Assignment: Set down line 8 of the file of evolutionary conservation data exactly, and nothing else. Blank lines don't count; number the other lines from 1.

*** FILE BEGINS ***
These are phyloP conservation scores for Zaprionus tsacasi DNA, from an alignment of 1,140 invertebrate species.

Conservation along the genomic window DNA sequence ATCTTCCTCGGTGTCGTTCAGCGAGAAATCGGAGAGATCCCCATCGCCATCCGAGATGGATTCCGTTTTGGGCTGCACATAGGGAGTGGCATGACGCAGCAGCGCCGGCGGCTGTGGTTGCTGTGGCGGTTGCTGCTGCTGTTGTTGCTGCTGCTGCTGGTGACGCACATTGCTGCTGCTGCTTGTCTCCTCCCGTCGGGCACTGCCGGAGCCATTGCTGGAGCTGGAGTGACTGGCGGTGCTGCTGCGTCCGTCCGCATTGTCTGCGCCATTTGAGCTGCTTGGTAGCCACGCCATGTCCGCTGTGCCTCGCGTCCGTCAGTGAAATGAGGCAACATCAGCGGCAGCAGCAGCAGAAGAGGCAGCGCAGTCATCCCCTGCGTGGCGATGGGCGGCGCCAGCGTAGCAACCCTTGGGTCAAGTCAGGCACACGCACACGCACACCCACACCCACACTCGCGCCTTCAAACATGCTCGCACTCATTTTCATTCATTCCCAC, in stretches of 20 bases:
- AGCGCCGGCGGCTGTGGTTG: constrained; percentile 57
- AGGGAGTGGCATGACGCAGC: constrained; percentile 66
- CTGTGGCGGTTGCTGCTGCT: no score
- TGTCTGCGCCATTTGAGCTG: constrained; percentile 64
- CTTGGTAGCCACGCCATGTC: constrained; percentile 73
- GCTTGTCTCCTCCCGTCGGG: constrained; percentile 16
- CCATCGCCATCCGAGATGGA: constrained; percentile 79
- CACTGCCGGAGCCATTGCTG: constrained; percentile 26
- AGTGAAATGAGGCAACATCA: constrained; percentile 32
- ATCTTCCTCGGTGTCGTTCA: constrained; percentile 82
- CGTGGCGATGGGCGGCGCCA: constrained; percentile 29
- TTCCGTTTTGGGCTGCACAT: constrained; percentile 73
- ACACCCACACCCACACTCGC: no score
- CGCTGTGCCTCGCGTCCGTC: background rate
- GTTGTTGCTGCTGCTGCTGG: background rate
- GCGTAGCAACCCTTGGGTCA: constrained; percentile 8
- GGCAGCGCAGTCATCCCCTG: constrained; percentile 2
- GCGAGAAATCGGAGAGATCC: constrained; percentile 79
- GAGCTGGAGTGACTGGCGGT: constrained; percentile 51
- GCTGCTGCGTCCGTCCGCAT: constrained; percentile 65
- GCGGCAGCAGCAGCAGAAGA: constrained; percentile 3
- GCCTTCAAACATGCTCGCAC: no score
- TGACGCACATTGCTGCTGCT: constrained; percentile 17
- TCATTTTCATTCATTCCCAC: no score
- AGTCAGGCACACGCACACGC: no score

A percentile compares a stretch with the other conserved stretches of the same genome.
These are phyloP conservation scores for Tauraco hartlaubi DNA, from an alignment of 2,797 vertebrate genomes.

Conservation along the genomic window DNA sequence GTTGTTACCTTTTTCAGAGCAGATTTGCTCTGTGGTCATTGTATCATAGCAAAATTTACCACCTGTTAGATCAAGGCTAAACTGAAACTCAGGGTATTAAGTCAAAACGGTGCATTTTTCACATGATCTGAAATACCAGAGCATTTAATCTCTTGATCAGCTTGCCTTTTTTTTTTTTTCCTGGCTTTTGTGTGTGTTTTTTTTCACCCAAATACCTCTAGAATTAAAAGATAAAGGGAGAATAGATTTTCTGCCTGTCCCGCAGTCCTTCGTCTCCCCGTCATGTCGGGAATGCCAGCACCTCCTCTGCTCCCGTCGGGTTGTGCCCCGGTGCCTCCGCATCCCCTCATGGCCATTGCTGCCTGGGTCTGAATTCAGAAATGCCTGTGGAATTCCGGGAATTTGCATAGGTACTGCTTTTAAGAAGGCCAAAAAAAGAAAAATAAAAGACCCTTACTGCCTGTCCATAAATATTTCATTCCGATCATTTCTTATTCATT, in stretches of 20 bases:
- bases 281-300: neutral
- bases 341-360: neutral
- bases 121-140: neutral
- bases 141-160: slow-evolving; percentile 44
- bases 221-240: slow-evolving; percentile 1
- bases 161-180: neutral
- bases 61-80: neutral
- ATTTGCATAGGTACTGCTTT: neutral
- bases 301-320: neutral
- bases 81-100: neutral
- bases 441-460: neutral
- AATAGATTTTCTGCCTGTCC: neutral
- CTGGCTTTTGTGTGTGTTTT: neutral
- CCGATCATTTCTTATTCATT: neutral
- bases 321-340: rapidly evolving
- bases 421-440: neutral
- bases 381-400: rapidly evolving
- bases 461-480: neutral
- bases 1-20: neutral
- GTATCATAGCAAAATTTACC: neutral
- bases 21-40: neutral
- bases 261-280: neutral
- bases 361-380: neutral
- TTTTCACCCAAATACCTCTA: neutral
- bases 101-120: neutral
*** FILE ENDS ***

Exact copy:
- GCTTGTCTCCTCCCGTCGGG: constrained; percentile 16